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A small, rodent mammal, of the genus Sciurus, having a bushy tail, and very nimble in running and leaping on trees. The common gray and black squirrel of the Eastern United States is S. Carolinensis; the red squirrel of the United States is S. Hudsonius. The ground squirrels belong to the related genus Spermophilus, and the flying squirrel to the genus Pteromys. The flying-squirrel common in the United States is P. volucalla, and another species (P. Hudsonius) occurs at the north. Squirrels subsist chiefly upon nuts, of which they lay up in a store for winter. — Webster, 1882

A grey squirrel reported in Clearwater Township by the Howard Democrat. In the early days, only the meadow lark and the jack rabbit were here, but as the county grew and groves sprung up, birds and animal life of all kinds is in the increase. — De Smet News, July 6, 1917

In Little House in the Big Woods (see Chapter 12, “The Wonderful Machine”), Laura Ingalls Wilder tells us that it “was great fun… Laura was scampering and chattering like the squirrels, from morning to night.” Squirrels are only mentioned in the first three Little House books. Surely there were squirrels in Walnut Grove? I can understand about not seeing them in early day De Smet, since you don’t typically have many squirrels where there are no trees in which for them to hang out.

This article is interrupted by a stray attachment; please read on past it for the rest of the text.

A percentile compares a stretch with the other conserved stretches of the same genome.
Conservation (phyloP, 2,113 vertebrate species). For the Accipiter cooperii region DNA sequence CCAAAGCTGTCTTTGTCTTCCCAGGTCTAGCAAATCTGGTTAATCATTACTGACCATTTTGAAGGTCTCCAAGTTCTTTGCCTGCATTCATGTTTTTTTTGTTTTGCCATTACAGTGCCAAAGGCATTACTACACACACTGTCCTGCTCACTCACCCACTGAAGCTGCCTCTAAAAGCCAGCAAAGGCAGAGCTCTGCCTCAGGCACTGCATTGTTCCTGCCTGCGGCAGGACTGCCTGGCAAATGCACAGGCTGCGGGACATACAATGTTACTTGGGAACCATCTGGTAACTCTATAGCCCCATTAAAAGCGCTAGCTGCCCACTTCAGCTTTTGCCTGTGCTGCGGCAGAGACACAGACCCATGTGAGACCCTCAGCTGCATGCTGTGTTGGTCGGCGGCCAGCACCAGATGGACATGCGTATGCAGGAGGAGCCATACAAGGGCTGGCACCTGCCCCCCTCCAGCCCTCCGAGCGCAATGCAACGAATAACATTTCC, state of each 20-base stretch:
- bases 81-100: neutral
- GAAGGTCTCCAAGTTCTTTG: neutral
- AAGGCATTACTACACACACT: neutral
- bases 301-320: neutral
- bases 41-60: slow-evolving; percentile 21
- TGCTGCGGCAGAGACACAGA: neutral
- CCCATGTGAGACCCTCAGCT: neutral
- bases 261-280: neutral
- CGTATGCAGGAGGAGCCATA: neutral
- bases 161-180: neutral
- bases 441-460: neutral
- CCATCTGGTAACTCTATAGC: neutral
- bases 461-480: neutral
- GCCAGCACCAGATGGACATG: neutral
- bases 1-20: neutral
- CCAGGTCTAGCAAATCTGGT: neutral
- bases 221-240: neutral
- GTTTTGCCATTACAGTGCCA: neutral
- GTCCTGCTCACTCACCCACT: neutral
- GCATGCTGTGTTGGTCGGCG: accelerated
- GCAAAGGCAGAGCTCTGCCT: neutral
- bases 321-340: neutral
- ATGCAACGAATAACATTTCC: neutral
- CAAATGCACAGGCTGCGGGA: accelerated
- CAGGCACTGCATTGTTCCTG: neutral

In his “The Story of Pa and the Deer in the Woods,” (see Little House in the Big Woods, Chapter 3, “The Long Rifle;” this story is also in Pioneer Girl), Pa includes red squirrels as one of the animals he saw as a young boy growing up in the Big Woods. Charles Ingalls didn’t “grow up” in the Big Woods of Wisconsin, having moved to Jefferson County, Wisconsin, in the early 1850s. In Wisconsin, red squirrels (Tamiasciurus hudsonicus) are associated with conifer forests and gray squirrels (Sciurus carolinensis) with hardwood forests. While gray and red squirrels can coexist, they do compete for territorial rights.

The red squirrel of the Big Woods of Wisconsin. This squirrel was Sciurus Hudsonius, now known as Tamiasciurus hudsonicus – is 11 to 14 inches in length, including their 4- to 6-inch tail, and they weigh 7 to 10 ounces. They are easily identified by their small size, prominent ears, white eyes and reddish coat (early drawing of a red squirrel shown here). It has been said that the farther south a red squirrel lives, the redder its coat. The tail is cinnamon in color and often has black-tipped hairs. During the summer, the red squirrel sports a black line along each flank, separating the upper reddish coat from their white underparts. In the winter, the coat becomes much brighter and this lateral line disappears.

The red squirrel has many nicknames, including boomer, chatterbox, pine squirrel, and chickaree. The red squirrel feeds primarily on pine seeds, but will eat fruit, nuts, and berries as well as mushrooms and fungi. They are highly territorial; there is no mistaking their scolding chatter if you enter its territory.